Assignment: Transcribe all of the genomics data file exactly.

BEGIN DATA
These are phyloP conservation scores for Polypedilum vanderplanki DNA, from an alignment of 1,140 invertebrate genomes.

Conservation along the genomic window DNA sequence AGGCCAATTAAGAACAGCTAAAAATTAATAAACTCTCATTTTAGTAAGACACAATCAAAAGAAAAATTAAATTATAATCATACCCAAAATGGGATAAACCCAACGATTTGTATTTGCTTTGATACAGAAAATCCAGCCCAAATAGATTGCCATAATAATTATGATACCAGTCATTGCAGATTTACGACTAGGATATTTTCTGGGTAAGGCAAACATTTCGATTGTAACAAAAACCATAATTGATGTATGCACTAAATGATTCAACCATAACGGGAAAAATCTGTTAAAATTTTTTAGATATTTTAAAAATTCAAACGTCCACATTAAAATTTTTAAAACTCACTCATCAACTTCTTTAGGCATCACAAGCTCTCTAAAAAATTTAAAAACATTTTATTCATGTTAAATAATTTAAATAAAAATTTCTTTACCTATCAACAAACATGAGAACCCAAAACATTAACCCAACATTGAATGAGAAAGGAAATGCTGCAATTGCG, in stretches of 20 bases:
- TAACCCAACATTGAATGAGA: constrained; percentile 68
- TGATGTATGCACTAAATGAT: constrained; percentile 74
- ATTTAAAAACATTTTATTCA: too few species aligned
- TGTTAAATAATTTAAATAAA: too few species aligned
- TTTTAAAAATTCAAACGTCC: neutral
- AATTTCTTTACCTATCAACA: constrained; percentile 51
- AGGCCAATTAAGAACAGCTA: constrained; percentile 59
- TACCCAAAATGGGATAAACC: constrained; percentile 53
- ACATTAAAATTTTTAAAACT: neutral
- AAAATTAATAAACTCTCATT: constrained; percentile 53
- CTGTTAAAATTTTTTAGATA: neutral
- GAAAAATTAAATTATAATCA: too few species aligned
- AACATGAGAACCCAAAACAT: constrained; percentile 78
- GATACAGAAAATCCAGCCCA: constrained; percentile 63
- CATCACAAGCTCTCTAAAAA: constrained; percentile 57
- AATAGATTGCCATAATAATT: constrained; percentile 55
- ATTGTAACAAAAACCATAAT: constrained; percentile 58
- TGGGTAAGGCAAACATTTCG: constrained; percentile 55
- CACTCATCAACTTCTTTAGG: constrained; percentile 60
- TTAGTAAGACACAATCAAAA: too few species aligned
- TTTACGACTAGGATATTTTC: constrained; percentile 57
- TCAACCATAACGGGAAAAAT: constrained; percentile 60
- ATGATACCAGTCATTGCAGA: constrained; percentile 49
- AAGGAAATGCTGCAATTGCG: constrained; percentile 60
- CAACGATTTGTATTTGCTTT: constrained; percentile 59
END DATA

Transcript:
These are phyloP conservation scores for Polypedilum vanderplanki DNA, from an alignment of 1,140 invertebrate genomes.

Conservation along the genomic window DNA sequence AGGCCAATTAAGAACAGCTAAAAATTAATAAACTCTCATTTTAGTAAGACACAATCAAAAGAAAAATTAAATTATAATCATACCCAAAATGGGATAAACCCAACGATTTGTATTTGCTTTGATACAGAAAATCCAGCCCAAATAGATTGCCATAATAATTATGATACCAGTCATTGCAGATTTACGACTAGGATATTTTCTGGGTAAGGCAAACATTTCGATTGTAACAAAAACCATAATTGATGTATGCACTAAATGATTCAACCATAACGGGAAAAATCTGTTAAAATTTTTTAGATATTTTAAAAATTCAAACGTCCACATTAAAATTTTTAAAACTCACTCATCAACTTCTTTAGGCATCACAAGCTCTCTAAAAAATTTAAAAACATTTTATTCATGTTAAATAATTTAAATAAAAATTTCTTTACCTATCAACAAACATGAGAACCCAAAACATTAACCCAACATTGAATGAGAAAGGAAATGCTGCAATTGCG, in stretches of 20 bases:
- TAACCCAACATTGAATGAGA: constrained; percentile 68
- TGATGTATGCACTAAATGAT: constrained; percentile 74
- ATTTAAAAACATTTTATTCA: too few species aligned
- TGTTAAATAATTTAAATAAA: too few species aligned
- TTTTAAAAATTCAAACGTCC: neutral
- AATTTCTTTACCTATCAACA: constrained; percentile 51
- AGGCCAATTAAGAACAGCTA: constrained; percentile 59
- TACCCAAAATGGGATAAACC: constrained; percentile 53
- ACATTAAAATTTTTAAAACT: neutral
- AAAATTAATAAACTCTCATT: constrained; percentile 53
- CTGTTAAAATTTTTTAGATA: neutral
- GAAAAATTAAATTATAATCA: too few species aligned
- AACATGAGAACCCAAAACAT: constrained; percentile 78
- GATACAGAAAATCCAGCCCA: constrained; percentile 63
- CATCACAAGCTCTCTAAAAA: constrained; percentile 57
- AATAGATTGCCATAATAATT: constrained; percentile 55
- ATTGTAACAAAAACCATAAT: constrained; percentile 58
- TGGGTAAGGCAAACATTTCG: constrained; percentile 55
- CACTCATCAACTTCTTTAGG: constrained; percentile 60
- TTAGTAAGACACAATCAAAA: too few species aligned
- TTTACGACTAGGATATTTTC: constrained; percentile 57
- TCAACCATAACGGGAAAAAT: constrained; percentile 60
- ATGATACCAGTCATTGCAGA: constrained; percentile 49
- AAGGAAATGCTGCAATTGCG: constrained; percentile 60
- CAACGATTTGTATTTGCTTT: constrained; percentile 59